A new episode of Five Minutes Five Issues is available. You can listen to it, and read a transcript, below. You can also find previous episodes of the show at Stitcher, iTunes, YouTube, and SoundCloud.
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Read a transcript of the new episode, including links to further information regarding the topics discussed, here:
The Ron Paul Institute for Peace and Prosperity welcomes you to Five Minutes Five Issues.
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Hello, I am Adam Dick, a Ron Paul Institute senior fellow.
In the February 9 episode of Five Minutes Five Issues I talked about President Donald Trump backtracking on his December announcement that all United States troops would leave Syria. Here is an update. On Thursday, White House Press Secretary Sarah Sanders issued this one sentence announcement: “A small peacekeeping group of about 200 will remain in Syria for a period of time.” Then, the next day, a senior administration official doubled that count to approximately 400 troops and said the troops would be “observers and monitors” instead of peacekeeping troops.
Did you make sure to undergo your free speech background check, take a free speech course, and pay a free speech license fee before you posted a comment on the internet or engaged in a political discussion with a friend? Of course not. Free speech is a right. It does not require background checks, courses, and license fees. However, in many states, such requirements are imposed for legally exercising another right. And that right — the right to carry a gun — is, like the right to speech, recognized in the United States and states’ constitutions.
Last week, the Kentucky state Senate approved by a 29 to 8 vote legislation (SB 150) eliminating the requirement of licensing, along with background checks, courses, and fee requirements, for people to legally carry concealed firearms. If the legislation makes it successfully through the state House of Representatives and the governor’s office, Kentucky will join the increasing number of states with legal recognition of license-free concealed carry.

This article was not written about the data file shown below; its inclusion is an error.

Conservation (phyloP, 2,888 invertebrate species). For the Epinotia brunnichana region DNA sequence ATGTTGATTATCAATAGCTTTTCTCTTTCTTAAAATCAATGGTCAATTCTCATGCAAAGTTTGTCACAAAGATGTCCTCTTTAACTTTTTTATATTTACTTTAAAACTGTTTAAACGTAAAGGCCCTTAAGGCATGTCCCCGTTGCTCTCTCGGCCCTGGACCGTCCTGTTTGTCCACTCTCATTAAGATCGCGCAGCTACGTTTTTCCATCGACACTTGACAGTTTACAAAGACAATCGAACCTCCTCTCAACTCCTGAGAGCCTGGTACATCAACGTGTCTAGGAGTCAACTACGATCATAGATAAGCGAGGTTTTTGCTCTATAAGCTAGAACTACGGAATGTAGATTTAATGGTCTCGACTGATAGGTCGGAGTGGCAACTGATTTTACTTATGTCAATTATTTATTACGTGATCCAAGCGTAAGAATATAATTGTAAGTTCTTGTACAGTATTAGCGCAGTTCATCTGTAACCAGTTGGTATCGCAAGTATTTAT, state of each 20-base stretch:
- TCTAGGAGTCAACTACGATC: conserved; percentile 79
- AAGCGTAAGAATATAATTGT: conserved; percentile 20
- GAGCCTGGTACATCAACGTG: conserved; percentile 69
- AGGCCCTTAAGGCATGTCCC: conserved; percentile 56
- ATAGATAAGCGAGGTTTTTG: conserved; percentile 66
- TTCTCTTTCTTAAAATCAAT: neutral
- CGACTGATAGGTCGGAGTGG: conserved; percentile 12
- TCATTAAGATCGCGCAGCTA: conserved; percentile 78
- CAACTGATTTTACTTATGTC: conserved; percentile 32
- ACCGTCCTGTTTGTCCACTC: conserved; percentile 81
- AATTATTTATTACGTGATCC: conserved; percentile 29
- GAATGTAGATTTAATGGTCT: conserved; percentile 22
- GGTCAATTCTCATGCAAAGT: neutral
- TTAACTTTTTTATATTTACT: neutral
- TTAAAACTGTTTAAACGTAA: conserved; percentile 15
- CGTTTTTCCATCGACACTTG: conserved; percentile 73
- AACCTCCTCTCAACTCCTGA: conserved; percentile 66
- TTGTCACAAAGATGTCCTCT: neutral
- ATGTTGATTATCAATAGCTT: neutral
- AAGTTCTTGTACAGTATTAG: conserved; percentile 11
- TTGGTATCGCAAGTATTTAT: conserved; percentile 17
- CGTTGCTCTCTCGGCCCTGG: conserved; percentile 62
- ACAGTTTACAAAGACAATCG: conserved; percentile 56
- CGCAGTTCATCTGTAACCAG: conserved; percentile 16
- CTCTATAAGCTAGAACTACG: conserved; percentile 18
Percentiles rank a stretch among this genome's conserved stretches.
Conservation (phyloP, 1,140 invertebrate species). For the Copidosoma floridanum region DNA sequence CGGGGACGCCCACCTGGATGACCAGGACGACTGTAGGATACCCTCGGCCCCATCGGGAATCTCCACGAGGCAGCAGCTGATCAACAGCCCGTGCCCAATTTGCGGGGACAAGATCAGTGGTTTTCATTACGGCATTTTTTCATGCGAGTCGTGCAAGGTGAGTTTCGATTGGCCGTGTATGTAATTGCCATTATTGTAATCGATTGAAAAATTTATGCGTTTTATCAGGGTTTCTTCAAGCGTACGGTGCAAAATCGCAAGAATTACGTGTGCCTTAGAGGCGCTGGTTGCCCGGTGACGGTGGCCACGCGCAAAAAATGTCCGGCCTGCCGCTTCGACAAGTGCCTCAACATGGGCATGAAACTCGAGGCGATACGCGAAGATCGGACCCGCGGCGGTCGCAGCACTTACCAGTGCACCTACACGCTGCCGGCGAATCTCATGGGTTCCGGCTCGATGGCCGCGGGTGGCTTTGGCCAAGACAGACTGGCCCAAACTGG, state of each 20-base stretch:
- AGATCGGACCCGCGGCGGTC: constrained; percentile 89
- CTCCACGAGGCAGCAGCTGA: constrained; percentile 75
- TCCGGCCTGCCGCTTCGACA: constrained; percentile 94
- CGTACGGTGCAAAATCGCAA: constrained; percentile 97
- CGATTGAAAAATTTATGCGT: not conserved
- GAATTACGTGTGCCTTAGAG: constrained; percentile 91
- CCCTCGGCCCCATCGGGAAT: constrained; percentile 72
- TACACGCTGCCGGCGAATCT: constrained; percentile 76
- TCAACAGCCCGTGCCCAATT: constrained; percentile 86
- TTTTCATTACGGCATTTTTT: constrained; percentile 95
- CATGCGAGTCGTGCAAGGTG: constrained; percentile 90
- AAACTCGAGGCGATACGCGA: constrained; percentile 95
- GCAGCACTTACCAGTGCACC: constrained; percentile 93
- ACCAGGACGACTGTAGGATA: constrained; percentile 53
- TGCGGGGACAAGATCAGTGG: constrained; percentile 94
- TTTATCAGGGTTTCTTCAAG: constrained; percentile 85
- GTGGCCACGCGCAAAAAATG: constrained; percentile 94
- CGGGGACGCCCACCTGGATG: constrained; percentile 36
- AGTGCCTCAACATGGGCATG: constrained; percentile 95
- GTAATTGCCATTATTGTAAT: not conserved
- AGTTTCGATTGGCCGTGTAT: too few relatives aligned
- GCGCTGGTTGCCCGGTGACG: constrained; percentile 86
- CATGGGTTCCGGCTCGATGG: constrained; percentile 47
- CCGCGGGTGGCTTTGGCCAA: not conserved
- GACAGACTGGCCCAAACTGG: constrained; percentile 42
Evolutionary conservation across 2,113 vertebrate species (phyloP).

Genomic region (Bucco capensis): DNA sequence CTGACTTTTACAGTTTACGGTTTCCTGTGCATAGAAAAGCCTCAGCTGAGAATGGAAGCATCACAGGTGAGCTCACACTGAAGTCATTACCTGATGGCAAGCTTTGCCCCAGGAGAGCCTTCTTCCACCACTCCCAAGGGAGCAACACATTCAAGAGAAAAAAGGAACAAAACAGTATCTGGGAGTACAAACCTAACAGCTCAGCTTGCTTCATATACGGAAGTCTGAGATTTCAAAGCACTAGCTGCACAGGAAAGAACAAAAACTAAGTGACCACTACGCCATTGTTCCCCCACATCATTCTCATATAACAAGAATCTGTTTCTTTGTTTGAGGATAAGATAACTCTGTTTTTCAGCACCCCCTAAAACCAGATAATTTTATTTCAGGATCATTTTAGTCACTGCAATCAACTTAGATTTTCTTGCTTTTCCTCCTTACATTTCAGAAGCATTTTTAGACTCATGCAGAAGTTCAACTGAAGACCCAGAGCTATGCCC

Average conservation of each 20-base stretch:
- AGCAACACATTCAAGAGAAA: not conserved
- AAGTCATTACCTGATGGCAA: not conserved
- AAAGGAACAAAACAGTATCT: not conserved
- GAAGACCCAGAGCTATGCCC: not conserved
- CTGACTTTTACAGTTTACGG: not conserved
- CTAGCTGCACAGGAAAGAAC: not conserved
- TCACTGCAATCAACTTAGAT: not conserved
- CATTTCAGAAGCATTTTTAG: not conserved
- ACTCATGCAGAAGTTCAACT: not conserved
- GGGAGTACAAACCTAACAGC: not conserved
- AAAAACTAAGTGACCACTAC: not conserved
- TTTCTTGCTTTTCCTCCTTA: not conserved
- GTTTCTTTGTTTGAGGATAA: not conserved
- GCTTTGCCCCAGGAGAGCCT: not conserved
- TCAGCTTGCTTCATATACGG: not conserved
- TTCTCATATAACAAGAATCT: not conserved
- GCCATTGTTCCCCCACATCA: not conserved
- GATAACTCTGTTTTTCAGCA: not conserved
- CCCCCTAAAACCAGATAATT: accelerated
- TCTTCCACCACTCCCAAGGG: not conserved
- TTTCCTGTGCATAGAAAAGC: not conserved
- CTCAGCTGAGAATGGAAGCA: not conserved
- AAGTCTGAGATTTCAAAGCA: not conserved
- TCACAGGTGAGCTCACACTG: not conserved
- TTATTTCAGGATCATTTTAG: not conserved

The bossy US government is at it again — telling other nations what their laws should be.
Josh Lederman wrote Tuesday at NBC News that the Trump administration “is launching a global campaign to end the criminalization of homosexuality in dozens of nations where it’s still illegal to be gay.” While much focus can be expected to be placed on Iran, which is a continual target of the Trump administration, don’t expect to hear much about governments the Trump administration favors. Consider, for example, Saudi Arabia where Lederman writes “homosexuality can be punishable by death, according to a 2017 worldwide report from the International Lesbian, Gay, Bisexual, Trans and Intersex Association (ILGA).”
Mark Sommerhauser reported Sunday at the Wisconsin State Journal that Tony Evers, the new Governor of Wisconsin, will be including legalization of medical marijuana and decriminalization of recreational marijuana in his state budget proposal. The governor’s final budget proposal is expected to be released on February 28. In a Monday press release, Governor Evers provided details about his broader marijuana laws liberalization plans.
Back in the 2002 Wisconsin governor campaign, Ed Thompson was proposing such marijuana law changes as major components of his Libertarian campaign for governor. Even then, legalizing medical marijuana had overwhelming majority support in the state. Also, as I could see working as Thompson’s campaign comanager, many people were open to much more marijuana prohibition rollbacks. But, the Republican and Democratic nominees in that race, and the Republican and Democratic governors of the succeeding 16 years would not support major marijuana law liberalizations. As a result, Wisconsin is less a leader and more a follower regarding ending the war on marijuana.
Here comes the 2020 presidential race with more Democrats announcing their candidacies each week and some politicians talking about running against President Donald Trump in the Republican primary. Before you become too drawn in, consider this Tuesday comment from Ron Paul Institute Advisory Board member and Fox New Senior Judicial Analyst Andrew Napolitano at the Fox News website:
We have one party — the big government party. It has a Republican wing that likes war, deficits and corporate welfare and a Democratic wing that likes war, taxes and individual welfare. Neither wing abides by the Constitution, and both write laws that doom third parties to failure, and ensure they stay in power.
That’s a wrap.
Transcripts of Five Minutes Five Issues episodes, including links to related information, are at the Ron Paul Institute blog.
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